Tuesday, September 27, 2011
Theresa Romain Guest Blogs
When I was a little older, they observed that my mouth, which never stopped talking at home, clammed up around strangers.
Being counselors, they put a name to my personality. And that name was: Introvert.
You’re probably familiar with the term. After all, most writers are introverts, as are most political cartoonists, mad bombers, and mimes, to name just a few professions.
Slapping someone with the label “introvert” is part of the study of personality types, which is pretty interesting because almost everyone has a personality. Understanding personality type can offer insight into workplace dynamics, the needs of friends, and why toddlers always cry just before you drop off to sleep. (Just kidding. No one can explain that last one.)
Keeping personality type in mind can also help writers understand their characters. It can even shape the plot of a book.
When I started writing historical romance, I thought of the London Season—that glittering whirl of nonstop social shenanigans that lasts for all the months Parliament is in session. How would an introvert deal with a Season? And how would an outgoing person feel when left behind?
These what-ifs became the core of my historical romance debut, SEASON FOR TEMPTATION. Stepsisters Julia and Louisa are best friends, both very devoted to their blended family. When shy Louisa is separated from her family for a London Season, she struggles with society, and she escapes at the first chance by agreeing to an engagement of convenience.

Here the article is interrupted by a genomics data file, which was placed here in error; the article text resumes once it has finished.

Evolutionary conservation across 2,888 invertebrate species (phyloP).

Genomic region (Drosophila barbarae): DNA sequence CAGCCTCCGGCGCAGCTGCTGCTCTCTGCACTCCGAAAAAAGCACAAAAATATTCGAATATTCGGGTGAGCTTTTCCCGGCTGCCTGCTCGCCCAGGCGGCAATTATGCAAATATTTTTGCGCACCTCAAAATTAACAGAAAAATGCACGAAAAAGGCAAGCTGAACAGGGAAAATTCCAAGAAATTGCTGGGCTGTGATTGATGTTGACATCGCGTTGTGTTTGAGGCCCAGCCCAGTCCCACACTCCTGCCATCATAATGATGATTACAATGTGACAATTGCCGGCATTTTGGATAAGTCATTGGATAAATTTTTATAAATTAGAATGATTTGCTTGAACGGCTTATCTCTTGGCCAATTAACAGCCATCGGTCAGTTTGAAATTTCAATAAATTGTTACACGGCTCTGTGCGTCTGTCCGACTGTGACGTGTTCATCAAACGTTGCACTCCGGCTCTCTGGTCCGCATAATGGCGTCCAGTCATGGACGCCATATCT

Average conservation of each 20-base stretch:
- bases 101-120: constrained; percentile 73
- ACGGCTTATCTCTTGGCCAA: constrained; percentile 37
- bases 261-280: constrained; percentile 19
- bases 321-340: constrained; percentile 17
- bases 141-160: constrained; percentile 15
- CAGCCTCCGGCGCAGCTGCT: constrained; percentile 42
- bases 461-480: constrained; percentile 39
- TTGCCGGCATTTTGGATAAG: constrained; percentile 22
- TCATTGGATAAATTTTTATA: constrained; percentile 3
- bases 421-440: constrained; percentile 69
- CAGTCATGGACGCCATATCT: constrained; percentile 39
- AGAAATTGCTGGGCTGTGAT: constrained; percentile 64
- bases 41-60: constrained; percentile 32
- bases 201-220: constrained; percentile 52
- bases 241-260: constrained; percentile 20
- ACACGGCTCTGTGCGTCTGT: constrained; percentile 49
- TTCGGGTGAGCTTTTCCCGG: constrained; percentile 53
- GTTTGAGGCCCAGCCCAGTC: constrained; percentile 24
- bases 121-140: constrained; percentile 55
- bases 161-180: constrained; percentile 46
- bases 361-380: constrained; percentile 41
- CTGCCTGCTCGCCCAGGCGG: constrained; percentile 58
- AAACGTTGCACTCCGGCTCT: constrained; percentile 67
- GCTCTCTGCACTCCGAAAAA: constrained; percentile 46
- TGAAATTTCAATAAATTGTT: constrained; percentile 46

Her fiancé of convenience, James, Viscount Matheson, is trying to dispense with a messy family scandal by making a respectable marriage. Louisa’s calm, quiet logic seems like just the solution—until he meets fun-loving Julia, and an inconvenient love begins to grow.
You guessed what happens: a love triangle. But it’s an unusual triangle, because all three people—James, Julia, and Louisa—are well-meaning. They all want to do what’s best for their families. They all have to battle their natural personality preferences to fit into the roles marked out for them. And this leads to some really painful decisions.
While Julia and James are my hero and heroine, Louisa’s a very important part of the story, and I wanted to give all three sides of the love triangle the right ending. In the book, Louisa asks a question I asked myself: What would make her happy? As a fellow introvert, I made my best guess for her. And I think she’ll be fine for a while.
Have you ever thought about the personality types of characters? Do you like stories with characters that resemble your personality, or are different from you? Comment for a chance to win a copy of SEASON FOR TEMPTATION!
Note: SEASON FOR TEMPTATION will be shipped to the winner on release day (10/4)!
http://theresaromain.com/. You can also find her at http://www.facebook.com/AuthorTheresaRomain and http://twitter.com/TheresaRomain.
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